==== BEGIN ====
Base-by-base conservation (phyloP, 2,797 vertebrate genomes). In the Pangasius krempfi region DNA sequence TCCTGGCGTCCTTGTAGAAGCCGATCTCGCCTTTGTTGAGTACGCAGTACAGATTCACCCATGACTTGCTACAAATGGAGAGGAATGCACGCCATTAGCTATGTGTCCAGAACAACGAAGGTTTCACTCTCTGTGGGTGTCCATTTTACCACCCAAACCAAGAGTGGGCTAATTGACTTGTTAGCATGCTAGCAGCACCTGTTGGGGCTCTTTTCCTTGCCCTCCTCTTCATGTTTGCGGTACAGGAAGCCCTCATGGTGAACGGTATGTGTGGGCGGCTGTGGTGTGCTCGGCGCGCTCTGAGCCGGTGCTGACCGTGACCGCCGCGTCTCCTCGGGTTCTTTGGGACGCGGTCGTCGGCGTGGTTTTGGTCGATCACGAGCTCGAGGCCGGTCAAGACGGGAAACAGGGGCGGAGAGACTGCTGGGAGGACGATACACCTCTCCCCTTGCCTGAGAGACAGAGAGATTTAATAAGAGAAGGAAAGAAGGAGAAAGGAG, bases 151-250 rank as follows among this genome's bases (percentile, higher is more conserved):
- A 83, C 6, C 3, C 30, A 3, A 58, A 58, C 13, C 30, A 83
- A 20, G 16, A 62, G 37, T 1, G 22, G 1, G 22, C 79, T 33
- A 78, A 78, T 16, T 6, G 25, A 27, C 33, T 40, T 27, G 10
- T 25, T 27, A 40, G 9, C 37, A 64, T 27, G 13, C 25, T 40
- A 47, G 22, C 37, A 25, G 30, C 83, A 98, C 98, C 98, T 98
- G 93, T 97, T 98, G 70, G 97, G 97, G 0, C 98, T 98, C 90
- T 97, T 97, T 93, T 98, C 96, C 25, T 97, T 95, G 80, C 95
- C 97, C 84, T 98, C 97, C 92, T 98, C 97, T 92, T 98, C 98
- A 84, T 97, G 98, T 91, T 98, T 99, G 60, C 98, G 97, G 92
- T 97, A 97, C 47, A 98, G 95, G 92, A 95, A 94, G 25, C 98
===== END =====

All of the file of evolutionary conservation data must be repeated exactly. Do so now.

Base-by-base conservation (phyloP, 2,797 vertebrate genomes). In the Pangasius krempfi region DNA sequence TCCTGGCGTCCTTGTAGAAGCCGATCTCGCCTTTGTTGAGTACGCAGTACAGATTCACCCATGACTTGCTACAAATGGAGAGGAATGCACGCCATTAGCTATGTGTCCAGAACAACGAAGGTTTCACTCTCTGTGGGTGTCCATTTTACCACCCAAACCAAGAGTGGGCTAATTGACTTGTTAGCATGCTAGCAGCACCTGTTGGGGCTCTTTTCCTTGCCCTCCTCTTCATGTTTGCGGTACAGGAAGCCCTCATGGTGAACGGTATGTGTGGGCGGCTGTGGTGTGCTCGGCGCGCTCTGAGCCGGTGCTGACCGTGACCGCCGCGTCTCCTCGGGTTCTTTGGGACGCGGTCGTCGGCGTGGTTTTGGTCGATCACGAGCTCGAGGCCGGTCAAGACGGGAAACAGGGGCGGAGAGACTGCTGGGAGGACGATACACCTCTCCCCTTGCCTGAGAGACAGAGAGATTTAATAAGAGAAGGAAAGAAGGAGAAAGGAG, bases 151-250 rank as follows among this genome's bases (percentile, higher is more conserved):
- A 83, C 6, C 3, C 30, A 3, A 58, A 58, C 13, C 30, A 83
- A 20, G 16, A 62, G 37, T 1, G 22, G 1, G 22, C 79, T 33
- A 78, A 78, T 16, T 6, G 25, A 27, C 33, T 40, T 27, G 10
- T 25, T 27, A 40, G 9, C 37, A 64, T 27, G 13, C 25, T 40
- A 47, G 22, C 37, A 25, G 30, C 83, A 98, C 98, C 98, T 98
- G 93, T 97, T 98, G 70, G 97, G 97, G 0, C 98, T 98, C 90
- T 97, T 97, T 93, T 98, C 96, C 25, T 97, T 95, G 80, C 95
- C 97, C 84, T 98, C 97, C 92, T 98, C 97, T 92, T 98, C 98
- A 84, T 97, G 98, T 91, T 98, T 99, G 60, C 98, G 97, G 92
- T 97, A 97, C 47, A 98, G 95, G 92, A 95, A 94, G 25, C 98